I despise when this shit happens to books and movie marketing, and I’m always glad to see the backlash.  Maybe the suits will get it, someday.  There are a billion different ways to make a poster—definitely they could have found a way to highlight both O’Dowd and his gorgeous costars in their natural glory.

  16. 16
    chacha1 says:

    I had read that Mr. O’Dowd didn’t like the US DVD cover.  Good for him.

    This movie was given a blurb in my weekly newsmagazine and I thought it sounded like fun, so I ordered it.  It is in my TBW queue.

    I appreciate the perspective here.

  17. 17
    LovelloftheWolves says:

    I really enjoyed the movie. Though I felt that the whole Gail <> Dave relationship was… weak? Well it developed naturally, but I was rooting Gail so much that I felt she deserved a lot better. The relationships between the four girls, however, was fantastically played out.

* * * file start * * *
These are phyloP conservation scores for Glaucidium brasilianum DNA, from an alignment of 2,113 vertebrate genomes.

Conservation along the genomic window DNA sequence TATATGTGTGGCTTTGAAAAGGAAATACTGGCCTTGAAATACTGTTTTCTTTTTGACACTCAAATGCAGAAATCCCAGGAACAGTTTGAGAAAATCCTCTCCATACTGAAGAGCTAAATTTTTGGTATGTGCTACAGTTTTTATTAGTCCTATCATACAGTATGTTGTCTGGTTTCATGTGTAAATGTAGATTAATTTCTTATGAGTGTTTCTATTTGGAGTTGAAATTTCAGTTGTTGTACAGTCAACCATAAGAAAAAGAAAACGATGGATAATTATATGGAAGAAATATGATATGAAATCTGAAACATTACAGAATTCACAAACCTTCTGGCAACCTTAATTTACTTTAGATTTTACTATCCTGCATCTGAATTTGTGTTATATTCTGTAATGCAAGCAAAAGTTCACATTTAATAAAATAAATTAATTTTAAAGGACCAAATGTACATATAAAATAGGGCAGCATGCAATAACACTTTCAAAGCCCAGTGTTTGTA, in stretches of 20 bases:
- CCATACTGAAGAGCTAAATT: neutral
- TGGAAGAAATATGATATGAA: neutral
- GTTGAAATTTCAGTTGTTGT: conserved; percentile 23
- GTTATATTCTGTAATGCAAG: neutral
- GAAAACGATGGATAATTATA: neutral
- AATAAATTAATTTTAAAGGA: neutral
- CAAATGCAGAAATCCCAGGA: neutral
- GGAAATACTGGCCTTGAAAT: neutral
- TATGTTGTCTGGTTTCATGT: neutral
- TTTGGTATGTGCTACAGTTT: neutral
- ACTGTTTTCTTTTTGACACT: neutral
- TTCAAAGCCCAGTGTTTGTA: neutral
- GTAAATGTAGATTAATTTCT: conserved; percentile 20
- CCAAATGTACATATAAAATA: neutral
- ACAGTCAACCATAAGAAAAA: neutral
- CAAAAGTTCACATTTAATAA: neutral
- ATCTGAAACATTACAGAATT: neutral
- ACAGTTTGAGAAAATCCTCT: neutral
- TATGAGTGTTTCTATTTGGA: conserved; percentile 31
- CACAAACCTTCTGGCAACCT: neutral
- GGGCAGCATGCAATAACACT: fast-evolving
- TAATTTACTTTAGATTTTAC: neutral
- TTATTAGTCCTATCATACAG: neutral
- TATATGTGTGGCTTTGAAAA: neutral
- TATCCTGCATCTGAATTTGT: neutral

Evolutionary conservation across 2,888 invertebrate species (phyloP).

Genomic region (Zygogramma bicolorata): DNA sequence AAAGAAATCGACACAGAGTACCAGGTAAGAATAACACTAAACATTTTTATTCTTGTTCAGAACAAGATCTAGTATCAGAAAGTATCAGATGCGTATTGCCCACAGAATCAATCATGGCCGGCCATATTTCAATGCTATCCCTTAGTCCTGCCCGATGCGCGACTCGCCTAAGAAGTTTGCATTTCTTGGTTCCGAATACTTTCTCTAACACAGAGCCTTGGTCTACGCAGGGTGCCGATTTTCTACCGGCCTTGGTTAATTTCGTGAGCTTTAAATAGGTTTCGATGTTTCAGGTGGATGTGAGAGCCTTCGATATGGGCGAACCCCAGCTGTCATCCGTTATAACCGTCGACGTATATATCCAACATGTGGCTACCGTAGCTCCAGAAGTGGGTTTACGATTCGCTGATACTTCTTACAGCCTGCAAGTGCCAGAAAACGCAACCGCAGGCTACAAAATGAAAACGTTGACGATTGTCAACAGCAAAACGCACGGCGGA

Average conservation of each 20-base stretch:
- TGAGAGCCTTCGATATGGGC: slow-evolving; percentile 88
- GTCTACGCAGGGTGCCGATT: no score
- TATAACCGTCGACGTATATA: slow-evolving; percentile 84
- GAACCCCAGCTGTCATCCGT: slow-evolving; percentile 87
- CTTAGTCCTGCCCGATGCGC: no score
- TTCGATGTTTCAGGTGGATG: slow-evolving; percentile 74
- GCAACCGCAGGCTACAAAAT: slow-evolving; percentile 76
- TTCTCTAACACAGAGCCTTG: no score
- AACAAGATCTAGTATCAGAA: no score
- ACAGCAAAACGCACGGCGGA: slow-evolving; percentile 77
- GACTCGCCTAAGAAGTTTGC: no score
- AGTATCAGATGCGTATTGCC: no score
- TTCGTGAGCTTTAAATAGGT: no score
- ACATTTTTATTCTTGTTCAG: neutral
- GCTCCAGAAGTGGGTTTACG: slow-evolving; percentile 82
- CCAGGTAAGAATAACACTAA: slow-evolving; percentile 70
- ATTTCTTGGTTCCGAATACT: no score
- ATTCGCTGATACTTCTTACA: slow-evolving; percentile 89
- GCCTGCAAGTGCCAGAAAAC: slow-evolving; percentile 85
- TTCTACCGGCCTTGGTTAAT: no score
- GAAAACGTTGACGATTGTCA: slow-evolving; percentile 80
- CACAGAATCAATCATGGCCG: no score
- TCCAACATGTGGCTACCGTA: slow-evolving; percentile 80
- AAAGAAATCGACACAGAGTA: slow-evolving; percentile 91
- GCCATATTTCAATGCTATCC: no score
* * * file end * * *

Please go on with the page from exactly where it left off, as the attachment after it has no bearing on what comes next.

That american cover is just awful. There’s no excuse for it. It took the main characters and made them wallpaper backgrounds. UGH.

  18. 18
    Celebhwesta says:

    I’ve never commented on this blog before, even though I read it sometimes and have enjoyed many of the books you ladies recommend.  This movie was so good that I had to thank you, all of you.  I’m so picky about movies and so rarely find one that I absolutely adore.  I adore this one.  I adore it.  I cannot say that enough.  Moreover, my fiance loved it too.  Thank you so very very very much for this review.

  19. 19
    Katie Lynn says:

    Honestly I can see why they brought Chris O’Dowd to the foreground. For Americans one of the biggest draws to picking up a movie is seeing an actor they enjoy. Chris has an HBO series now and has been in several great comedies. While I agree that the female’s part in the movie has been marginalized on this cover it still doesn’t change the content of the movie.

  20. 20
    Vicky says:

    Never heard of this, which figures because it looks great! Thanks for the rec.